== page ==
City Council votes to decrease commercial sign size

COVINGTON -- The Covington City Council has approved an amendment to its sign ordinance that decreases the size of commercial signs.

The amendment, approved at the council's March 1 meeting, reduces the square footage of sign faces allowed in mixed-use commercial districts from 120 square feet to 80 square feet and reduces the height from 15 to 8 feet.

One sign structure per road frontage per lot is allowed, with the total square footage for a two-faced sign at a maximum of 160 square feet.

For lots containing a principal building of more than 65,000 square feet, the maximum area per sign would be reduced from 200 to 150 square feet per face, or an aggregate total area of not to exceed 300 square feet, a 25 percent reduction.

Planning Director Randy Vinson said the changes were proposed after complaints from residents regarding two large signs depicting teeth, advertising a dental office, were erected on Washington Street.

"We got several phone calls as soon as they went up. People were wondering how we let that get through our sign ordinance, but they fall within the dimensions of allowable signs," Vinson previously told the Citizen.

"We're not trying to restrict anybody from advertising their business or limit visibility.

We're trying to get it on a scale more aesthetically pleasing to most of the people voicing their displeasure," he added.

Existing signs will be grandfathered in; the face of existing signs can be altered but they cannot be enlarged and if they are torn down or fall down, if rebuilt they must meet the new standards.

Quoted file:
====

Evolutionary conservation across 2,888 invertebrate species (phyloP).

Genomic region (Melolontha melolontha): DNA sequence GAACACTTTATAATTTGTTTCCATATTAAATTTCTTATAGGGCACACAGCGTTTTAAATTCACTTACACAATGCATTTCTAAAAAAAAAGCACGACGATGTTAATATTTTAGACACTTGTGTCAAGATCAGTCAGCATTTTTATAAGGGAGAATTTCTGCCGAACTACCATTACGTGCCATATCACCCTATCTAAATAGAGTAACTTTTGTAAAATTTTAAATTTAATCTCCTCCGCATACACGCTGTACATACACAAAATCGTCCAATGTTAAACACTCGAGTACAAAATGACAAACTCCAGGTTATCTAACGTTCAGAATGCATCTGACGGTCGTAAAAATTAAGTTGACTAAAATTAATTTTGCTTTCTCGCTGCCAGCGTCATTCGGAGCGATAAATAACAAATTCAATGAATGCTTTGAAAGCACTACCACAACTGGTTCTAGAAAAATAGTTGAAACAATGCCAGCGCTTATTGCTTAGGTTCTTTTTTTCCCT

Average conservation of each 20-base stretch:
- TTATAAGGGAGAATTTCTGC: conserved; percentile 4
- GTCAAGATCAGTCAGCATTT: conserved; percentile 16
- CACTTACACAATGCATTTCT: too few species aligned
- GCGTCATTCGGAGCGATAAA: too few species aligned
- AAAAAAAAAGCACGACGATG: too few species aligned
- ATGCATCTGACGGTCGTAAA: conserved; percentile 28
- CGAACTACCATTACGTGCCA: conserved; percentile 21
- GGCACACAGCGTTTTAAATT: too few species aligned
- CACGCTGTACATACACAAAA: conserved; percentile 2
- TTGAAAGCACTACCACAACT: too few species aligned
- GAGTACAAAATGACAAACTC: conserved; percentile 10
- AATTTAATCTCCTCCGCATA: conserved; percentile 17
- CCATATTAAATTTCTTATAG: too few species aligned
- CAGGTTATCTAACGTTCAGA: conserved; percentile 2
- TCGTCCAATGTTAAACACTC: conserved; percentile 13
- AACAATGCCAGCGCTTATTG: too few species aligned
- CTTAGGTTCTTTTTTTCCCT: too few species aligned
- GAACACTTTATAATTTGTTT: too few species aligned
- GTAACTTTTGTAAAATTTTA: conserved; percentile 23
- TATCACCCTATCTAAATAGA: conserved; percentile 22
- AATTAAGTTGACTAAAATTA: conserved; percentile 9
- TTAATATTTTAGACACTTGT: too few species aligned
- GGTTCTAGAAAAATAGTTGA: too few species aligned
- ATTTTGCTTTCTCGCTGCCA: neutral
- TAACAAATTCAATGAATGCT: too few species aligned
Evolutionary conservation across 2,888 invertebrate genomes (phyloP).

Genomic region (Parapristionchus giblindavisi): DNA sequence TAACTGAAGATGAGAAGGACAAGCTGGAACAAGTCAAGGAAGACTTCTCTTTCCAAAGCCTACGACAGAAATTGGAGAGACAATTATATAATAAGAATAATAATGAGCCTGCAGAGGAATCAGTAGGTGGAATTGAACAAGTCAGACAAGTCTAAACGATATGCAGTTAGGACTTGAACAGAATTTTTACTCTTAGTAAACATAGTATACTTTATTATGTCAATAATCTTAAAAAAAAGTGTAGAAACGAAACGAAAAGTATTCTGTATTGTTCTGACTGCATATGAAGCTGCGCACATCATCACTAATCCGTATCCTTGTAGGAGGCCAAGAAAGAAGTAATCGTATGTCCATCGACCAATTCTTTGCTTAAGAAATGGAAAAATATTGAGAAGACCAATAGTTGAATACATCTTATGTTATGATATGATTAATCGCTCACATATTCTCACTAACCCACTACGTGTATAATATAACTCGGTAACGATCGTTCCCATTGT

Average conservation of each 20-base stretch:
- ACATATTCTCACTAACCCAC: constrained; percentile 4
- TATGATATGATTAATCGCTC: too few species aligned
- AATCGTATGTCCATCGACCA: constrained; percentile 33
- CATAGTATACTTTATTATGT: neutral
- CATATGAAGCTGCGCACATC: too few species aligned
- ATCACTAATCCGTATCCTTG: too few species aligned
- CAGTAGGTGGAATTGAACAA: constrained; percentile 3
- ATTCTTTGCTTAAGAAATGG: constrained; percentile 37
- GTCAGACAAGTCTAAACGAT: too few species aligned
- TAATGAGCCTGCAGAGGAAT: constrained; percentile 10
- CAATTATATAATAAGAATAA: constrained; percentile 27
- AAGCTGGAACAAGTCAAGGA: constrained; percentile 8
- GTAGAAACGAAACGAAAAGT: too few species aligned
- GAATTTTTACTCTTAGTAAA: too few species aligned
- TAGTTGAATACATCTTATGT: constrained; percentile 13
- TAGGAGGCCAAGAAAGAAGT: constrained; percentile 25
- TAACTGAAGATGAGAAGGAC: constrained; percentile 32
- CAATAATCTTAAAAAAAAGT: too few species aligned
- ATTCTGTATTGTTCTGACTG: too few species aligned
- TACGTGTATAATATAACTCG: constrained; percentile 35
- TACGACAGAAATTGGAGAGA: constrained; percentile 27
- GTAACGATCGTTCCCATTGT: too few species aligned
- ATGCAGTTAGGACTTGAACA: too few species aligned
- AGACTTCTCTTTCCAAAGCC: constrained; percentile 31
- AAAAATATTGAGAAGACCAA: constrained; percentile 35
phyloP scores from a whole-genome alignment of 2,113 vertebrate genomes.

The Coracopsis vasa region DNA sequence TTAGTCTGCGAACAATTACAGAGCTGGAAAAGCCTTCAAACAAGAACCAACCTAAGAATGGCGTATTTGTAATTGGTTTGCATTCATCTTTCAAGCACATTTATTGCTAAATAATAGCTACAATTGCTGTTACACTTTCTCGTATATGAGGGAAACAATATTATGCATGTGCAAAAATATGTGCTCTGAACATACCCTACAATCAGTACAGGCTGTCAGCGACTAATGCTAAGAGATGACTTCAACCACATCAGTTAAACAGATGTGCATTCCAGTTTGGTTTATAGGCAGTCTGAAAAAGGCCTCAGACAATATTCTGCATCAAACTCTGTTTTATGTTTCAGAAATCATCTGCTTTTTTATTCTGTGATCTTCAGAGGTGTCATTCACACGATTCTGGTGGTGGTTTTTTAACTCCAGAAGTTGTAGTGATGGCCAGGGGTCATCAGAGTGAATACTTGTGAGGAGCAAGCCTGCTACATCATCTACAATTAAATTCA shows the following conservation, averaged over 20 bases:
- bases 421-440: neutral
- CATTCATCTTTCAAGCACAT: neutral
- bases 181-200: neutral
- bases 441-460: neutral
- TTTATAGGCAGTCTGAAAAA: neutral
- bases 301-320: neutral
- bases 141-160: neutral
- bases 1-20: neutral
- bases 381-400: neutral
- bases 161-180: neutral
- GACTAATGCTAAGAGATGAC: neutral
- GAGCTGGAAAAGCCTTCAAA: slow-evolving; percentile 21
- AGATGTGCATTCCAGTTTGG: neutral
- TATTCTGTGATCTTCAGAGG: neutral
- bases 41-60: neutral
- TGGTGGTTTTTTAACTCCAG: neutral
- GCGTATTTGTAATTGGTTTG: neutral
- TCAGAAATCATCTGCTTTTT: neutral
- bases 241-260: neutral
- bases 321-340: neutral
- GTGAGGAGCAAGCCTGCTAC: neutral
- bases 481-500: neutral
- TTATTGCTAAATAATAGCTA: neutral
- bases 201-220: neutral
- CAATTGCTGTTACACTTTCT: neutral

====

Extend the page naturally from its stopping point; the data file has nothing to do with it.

In other news, the council opted not to grant a request by the Porterdale police chief to sell Porterdale a police car being taken out of service by the Covington Police Department. Porterdale Police Chief Wayne Digby requested the car be sold for $1.

Public Works Director Billy Bouchillon said that has been common practice in years past, but recently the city has sold its vehicles at auction and typically nets between $3,000 to $4,000 per vehicle.

Digby also requested to turn in a 1995 model Crown Victoria purchased from Covington for $1 in 2005 for a newer model.

"There are grants available to help cities the size of Porterdale," said Mayor Kim Carter. "I don't want to be in the used car business. I think they should pay fair market value."

The council agreed to maintain its current policy of selling the vehicles at auction.

The City Council did agree to a mutual assistance agreement with Porterdale. The agreement states that the cities will provide one another with manpower, equipment or expertise when requested.